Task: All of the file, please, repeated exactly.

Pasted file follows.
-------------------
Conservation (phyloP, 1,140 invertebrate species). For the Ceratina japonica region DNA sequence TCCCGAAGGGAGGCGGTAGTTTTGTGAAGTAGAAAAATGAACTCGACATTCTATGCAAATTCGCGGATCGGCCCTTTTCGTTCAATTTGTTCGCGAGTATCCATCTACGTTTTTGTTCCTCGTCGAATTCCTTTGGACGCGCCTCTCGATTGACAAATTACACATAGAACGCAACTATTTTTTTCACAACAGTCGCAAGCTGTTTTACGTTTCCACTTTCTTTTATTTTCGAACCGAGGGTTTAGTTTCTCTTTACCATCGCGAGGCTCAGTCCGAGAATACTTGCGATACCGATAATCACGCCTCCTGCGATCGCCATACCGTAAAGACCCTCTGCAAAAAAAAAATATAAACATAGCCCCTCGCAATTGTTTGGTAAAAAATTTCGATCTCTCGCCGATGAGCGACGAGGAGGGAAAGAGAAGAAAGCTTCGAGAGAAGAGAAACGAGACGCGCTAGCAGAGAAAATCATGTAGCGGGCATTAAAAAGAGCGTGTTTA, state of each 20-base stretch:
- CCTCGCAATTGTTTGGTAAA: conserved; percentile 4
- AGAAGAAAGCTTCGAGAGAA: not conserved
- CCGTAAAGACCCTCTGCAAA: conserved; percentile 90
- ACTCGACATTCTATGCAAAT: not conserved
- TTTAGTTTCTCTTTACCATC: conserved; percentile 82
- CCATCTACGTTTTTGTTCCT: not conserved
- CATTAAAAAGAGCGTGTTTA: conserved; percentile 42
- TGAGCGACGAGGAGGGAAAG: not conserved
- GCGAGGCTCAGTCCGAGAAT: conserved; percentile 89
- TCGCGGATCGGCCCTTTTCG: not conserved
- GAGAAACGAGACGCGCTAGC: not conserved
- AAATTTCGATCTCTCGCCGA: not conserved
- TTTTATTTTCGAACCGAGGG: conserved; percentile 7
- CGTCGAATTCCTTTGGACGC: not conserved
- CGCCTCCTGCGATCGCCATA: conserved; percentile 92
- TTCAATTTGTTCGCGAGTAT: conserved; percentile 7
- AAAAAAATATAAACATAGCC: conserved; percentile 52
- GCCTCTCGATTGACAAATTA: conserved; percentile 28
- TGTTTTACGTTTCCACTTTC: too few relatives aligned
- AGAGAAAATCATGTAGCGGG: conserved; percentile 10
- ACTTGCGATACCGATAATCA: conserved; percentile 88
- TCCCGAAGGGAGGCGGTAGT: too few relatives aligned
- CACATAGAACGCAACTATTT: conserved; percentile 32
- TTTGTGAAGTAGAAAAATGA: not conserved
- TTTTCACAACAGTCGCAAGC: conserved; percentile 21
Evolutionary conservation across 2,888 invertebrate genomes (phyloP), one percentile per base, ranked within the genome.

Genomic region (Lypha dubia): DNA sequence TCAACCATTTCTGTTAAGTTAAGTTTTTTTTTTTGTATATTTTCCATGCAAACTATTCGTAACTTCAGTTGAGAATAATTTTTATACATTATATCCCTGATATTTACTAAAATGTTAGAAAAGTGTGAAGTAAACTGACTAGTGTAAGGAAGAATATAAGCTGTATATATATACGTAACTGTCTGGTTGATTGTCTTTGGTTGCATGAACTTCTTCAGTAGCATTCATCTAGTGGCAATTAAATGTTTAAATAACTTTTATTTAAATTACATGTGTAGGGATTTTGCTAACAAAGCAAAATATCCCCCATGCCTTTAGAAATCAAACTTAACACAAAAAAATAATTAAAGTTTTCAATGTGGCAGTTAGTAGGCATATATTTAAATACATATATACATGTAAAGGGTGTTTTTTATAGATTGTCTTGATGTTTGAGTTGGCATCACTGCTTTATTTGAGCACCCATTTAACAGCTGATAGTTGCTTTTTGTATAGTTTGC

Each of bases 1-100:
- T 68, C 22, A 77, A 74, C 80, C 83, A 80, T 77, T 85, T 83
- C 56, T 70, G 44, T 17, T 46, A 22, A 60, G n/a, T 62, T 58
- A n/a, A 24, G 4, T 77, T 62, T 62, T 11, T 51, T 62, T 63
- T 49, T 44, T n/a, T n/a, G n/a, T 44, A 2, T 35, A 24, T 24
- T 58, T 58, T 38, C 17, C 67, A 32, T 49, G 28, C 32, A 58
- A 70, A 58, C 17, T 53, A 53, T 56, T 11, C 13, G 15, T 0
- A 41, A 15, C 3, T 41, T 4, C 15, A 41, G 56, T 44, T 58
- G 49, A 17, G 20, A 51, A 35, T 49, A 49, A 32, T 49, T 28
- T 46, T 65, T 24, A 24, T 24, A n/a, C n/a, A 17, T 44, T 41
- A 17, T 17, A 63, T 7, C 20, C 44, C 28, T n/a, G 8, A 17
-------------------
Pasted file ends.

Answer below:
Conservation (phyloP, 1,140 invertebrate species). For the Ceratina japonica region DNA sequence TCCCGAAGGGAGGCGGTAGTTTTGTGAAGTAGAAAAATGAACTCGACATTCTATGCAAATTCGCGGATCGGCCCTTTTCGTTCAATTTGTTCGCGAGTATCCATCTACGTTTTTGTTCCTCGTCGAATTCCTTTGGACGCGCCTCTCGATTGACAAATTACACATAGAACGCAACTATTTTTTTCACAACAGTCGCAAGCTGTTTTACGTTTCCACTTTCTTTTATTTTCGAACCGAGGGTTTAGTTTCTCTTTACCATCGCGAGGCTCAGTCCGAGAATACTTGCGATACCGATAATCACGCCTCCTGCGATCGCCATACCGTAAAGACCCTCTGCAAAAAAAAAATATAAACATAGCCCCTCGCAATTGTTTGGTAAAAAATTTCGATCTCTCGCCGATGAGCGACGAGGAGGGAAAGAGAAGAAAGCTTCGAGAGAAGAGAAACGAGACGCGCTAGCAGAGAAAATCATGTAGCGGGCATTAAAAAGAGCGTGTTTA, state of each 20-base stretch:
- CCTCGCAATTGTTTGGTAAA: conserved; percentile 4
- AGAAGAAAGCTTCGAGAGAA: not conserved
- CCGTAAAGACCCTCTGCAAA: conserved; percentile 90
- ACTCGACATTCTATGCAAAT: not conserved
- TTTAGTTTCTCTTTACCATC: conserved; percentile 82
- CCATCTACGTTTTTGTTCCT: not conserved
- CATTAAAAAGAGCGTGTTTA: conserved; percentile 42
- TGAGCGACGAGGAGGGAAAG: not conserved
- GCGAGGCTCAGTCCGAGAAT: conserved; percentile 89
- TCGCGGATCGGCCCTTTTCG: not conserved
- GAGAAACGAGACGCGCTAGC: not conserved
- AAATTTCGATCTCTCGCCGA: not conserved
- TTTTATTTTCGAACCGAGGG: conserved; percentile 7
- CGTCGAATTCCTTTGGACGC: not conserved
- CGCCTCCTGCGATCGCCATA: conserved; percentile 92
- TTCAATTTGTTCGCGAGTAT: conserved; percentile 7
- AAAAAAATATAAACATAGCC: conserved; percentile 52
- GCCTCTCGATTGACAAATTA: conserved; percentile 28
- TGTTTTACGTTTCCACTTTC: too few relatives aligned
- AGAGAAAATCATGTAGCGGG: conserved; percentile 10
- ACTTGCGATACCGATAATCA: conserved; percentile 88
- TCCCGAAGGGAGGCGGTAGT: too few relatives aligned
- CACATAGAACGCAACTATTT: conserved; percentile 32
- TTTGTGAAGTAGAAAAATGA: not conserved
- TTTTCACAACAGTCGCAAGC: conserved; percentile 21
Evolutionary conservation across 2,888 invertebrate genomes (phyloP), one percentile per base, ranked within the genome.

Genomic region (Lypha dubia): DNA sequence TCAACCATTTCTGTTAAGTTAAGTTTTTTTTTTTGTATATTTTCCATGCAAACTATTCGTAACTTCAGTTGAGAATAATTTTTATACATTATATCCCTGATATTTACTAAAATGTTAGAAAAGTGTGAAGTAAACTGACTAGTGTAAGGAAGAATATAAGCTGTATATATATACGTAACTGTCTGGTTGATTGTCTTTGGTTGCATGAACTTCTTCAGTAGCATTCATCTAGTGGCAATTAAATGTTTAAATAACTTTTATTTAAATTACATGTGTAGGGATTTTGCTAACAAAGCAAAATATCCCCCATGCCTTTAGAAATCAAACTTAACACAAAAAAATAATTAAAGTTTTCAATGTGGCAGTTAGTAGGCATATATTTAAATACATATATACATGTAAAGGGTGTTTTTTATAGATTGTCTTGATGTTTGAGTTGGCATCACTGCTTTATTTGAGCACCCATTTAACAGCTGATAGTTGCTTTTTGTATAGTTTGC

Each of bases 1-100:
- T 68, C 22, A 77, A 74, C 80, C 83, A 80, T 77, T 85, T 83
- C 56, T 70, G 44, T 17, T 46, A 22, A 60, G n/a, T 62, T 58
- A n/a, A 24, G 4, T 77, T 62, T 62, T 11, T 51, T 62, T 63
- T 49, T 44, T n/a, T n/a, G n/a, T 44, A 2, T 35, A 24, T 24
- T 58, T 58, T 38, C 17, C 67, A 32, T 49, G 28, C 32, A 58
- A 70, A 58, C 17, T 53, A 53, T 56, T 11, C 13, G 15, T 0
- A 41, A 15, C 3, T 41, T 4, C 15, A 41, G 56, T 44, T 58
- G 49, A 17, G 20, A 51, A 35, T 49, A 49, A 32, T 49, T 28
- T 46, T 65, T 24, A 24, T 24, A n/a, C n/a, A 17, T 44, T 41
- A 17, T 17, A 63, T 7, C 20, C 44, C 28, T n/a, G 8, A 17